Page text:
But we do not want to overstate our own case. The pattern of restricted voting revealed in Table 1 of the Appendix, while broadly consistent with the consumer protection theory, contains a great deal of variation—across industries, across states, and across time—that seems hard to explain in great detail with the consumer protection theory, or with any simple functional theory. On top of variations in interests, ideologies, and understanding, there was presumably much copying of charter provisions from one firm to another, and from one statute to another, without much hard thought as to whether the old provisions made sense in the changed context.215 We see further evidence of this noisiness when we turn, as we do now, to the historical experience with restricted voting in other countries.
Early U.S. corporations were not unique in resorting to voting rules that limited the number of votes that large shareholders could cast. Similar schemes were present among the closest antecedents of the modern business corporation, dating back to the Dutch East India Company, as well as in a number of other jurisdictions in the nineteenth century. This Part examines the characteristics and the rationale for the adoption of restricted voting in these contexts. Although the evidence of consumer ownership in these cases is mixed, voting restrictions still appear to serve more plausibly as a response to concerns about market power than as a mechanism to protect the financial interests of small investors.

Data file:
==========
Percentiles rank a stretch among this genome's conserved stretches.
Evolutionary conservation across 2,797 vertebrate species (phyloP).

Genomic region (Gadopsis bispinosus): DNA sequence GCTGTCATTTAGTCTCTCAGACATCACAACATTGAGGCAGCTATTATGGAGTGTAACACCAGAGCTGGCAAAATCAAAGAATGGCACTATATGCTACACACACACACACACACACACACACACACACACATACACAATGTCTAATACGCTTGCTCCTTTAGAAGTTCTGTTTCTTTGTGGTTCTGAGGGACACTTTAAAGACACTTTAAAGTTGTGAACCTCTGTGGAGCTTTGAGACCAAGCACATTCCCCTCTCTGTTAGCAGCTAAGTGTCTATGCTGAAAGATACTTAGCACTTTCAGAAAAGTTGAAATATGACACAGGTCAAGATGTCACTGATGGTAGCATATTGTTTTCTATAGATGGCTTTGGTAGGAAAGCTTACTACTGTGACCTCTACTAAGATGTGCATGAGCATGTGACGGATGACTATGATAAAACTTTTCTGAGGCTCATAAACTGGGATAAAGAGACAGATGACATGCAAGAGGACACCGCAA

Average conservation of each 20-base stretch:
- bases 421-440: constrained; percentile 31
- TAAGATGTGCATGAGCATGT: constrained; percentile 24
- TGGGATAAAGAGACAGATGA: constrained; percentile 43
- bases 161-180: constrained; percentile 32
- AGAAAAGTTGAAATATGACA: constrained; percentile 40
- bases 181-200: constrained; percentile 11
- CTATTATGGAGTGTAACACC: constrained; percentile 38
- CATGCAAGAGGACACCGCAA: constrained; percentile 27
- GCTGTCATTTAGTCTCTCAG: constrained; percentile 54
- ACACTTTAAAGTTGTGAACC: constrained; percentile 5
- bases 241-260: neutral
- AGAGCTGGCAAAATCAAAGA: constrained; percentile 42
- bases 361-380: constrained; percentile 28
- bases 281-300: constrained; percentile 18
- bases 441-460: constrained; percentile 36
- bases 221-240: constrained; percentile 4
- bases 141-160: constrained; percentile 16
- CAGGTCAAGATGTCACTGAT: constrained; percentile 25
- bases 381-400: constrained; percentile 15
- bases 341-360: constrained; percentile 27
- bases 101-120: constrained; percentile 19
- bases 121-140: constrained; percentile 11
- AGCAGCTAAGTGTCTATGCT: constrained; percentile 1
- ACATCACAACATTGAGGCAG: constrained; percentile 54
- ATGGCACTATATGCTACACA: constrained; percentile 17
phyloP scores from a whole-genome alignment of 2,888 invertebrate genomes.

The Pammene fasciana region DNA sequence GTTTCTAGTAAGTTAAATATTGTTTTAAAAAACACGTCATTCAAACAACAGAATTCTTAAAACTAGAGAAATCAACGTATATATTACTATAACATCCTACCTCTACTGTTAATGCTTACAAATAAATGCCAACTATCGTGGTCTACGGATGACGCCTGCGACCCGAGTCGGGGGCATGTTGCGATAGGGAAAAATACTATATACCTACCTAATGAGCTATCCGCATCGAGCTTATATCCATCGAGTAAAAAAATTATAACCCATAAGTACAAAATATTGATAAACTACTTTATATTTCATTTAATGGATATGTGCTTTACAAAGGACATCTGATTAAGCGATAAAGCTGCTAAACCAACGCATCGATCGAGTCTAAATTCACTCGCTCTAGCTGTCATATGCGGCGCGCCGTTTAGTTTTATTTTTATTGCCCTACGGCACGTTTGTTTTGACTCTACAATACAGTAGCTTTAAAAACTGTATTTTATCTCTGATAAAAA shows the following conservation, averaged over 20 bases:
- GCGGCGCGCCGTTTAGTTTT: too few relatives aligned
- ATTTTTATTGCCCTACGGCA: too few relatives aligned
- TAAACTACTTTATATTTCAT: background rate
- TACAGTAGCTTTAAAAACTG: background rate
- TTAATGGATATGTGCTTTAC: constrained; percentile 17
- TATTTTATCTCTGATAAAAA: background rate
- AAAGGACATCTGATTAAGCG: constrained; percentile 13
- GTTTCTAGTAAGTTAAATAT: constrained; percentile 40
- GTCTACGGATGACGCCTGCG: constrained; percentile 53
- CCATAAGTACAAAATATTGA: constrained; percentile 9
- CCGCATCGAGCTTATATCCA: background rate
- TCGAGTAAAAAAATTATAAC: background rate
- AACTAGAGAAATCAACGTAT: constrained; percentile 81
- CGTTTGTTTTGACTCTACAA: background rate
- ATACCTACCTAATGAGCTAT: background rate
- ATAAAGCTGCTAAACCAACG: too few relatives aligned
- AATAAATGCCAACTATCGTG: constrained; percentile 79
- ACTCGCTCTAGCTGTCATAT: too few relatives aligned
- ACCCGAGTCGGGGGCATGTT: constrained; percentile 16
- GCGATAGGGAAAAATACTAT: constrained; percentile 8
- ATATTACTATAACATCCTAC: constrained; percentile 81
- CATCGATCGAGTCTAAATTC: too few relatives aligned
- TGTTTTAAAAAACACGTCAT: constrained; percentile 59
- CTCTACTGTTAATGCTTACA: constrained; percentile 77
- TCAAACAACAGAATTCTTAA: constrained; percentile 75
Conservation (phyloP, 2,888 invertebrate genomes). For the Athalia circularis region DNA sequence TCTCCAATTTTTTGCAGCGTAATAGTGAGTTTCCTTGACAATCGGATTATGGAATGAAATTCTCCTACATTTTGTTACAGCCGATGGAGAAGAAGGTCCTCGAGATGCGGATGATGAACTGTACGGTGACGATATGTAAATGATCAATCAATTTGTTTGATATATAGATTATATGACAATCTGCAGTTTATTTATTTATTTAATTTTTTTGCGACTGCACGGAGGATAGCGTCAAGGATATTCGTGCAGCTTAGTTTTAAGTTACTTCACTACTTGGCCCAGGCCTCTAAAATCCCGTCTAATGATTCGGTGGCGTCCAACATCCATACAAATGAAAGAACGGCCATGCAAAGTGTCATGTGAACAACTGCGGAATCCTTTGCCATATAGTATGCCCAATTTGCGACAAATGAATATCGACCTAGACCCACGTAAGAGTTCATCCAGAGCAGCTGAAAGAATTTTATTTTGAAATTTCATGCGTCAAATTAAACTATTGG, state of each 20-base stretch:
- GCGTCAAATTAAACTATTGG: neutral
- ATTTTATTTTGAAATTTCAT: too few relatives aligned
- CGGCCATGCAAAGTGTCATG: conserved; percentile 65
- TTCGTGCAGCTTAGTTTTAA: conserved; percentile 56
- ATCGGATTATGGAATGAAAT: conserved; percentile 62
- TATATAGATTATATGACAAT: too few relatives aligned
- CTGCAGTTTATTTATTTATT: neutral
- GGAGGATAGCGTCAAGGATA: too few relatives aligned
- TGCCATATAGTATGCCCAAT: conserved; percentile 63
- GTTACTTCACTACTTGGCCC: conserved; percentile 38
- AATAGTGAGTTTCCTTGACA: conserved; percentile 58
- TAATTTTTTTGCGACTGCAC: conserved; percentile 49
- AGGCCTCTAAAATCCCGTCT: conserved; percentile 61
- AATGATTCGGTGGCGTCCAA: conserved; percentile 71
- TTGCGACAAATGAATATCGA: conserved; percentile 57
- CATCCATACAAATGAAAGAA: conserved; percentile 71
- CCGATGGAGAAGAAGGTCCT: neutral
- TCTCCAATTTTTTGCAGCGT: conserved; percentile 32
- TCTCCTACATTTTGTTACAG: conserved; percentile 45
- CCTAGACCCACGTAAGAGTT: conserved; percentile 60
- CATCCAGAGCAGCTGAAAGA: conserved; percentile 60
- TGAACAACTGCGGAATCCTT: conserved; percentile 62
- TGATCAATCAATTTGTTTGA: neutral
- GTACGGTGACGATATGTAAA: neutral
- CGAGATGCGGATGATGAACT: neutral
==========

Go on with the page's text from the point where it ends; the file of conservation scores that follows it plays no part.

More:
The pioneer Dutch East India Company—also known as the VOC, an acronym for its Dutch name Vereenigde Oost-Indische Compagnie—is widely recognized as the first publicly-traded business corporation.216 The company was chartered in 1602 as the product of a merger, clearly designed to eliminate competition, of six existing trading companies, each of which previously operated as a form of commenda or limited partnership established for single voyages.217 In exchange for a grant by the state of a monopoly on the trade routes between the Cape of Good Hope and the Straits of Magellan, the VOC was also to fulfill public functions such as assisting in wars of independence against Spain.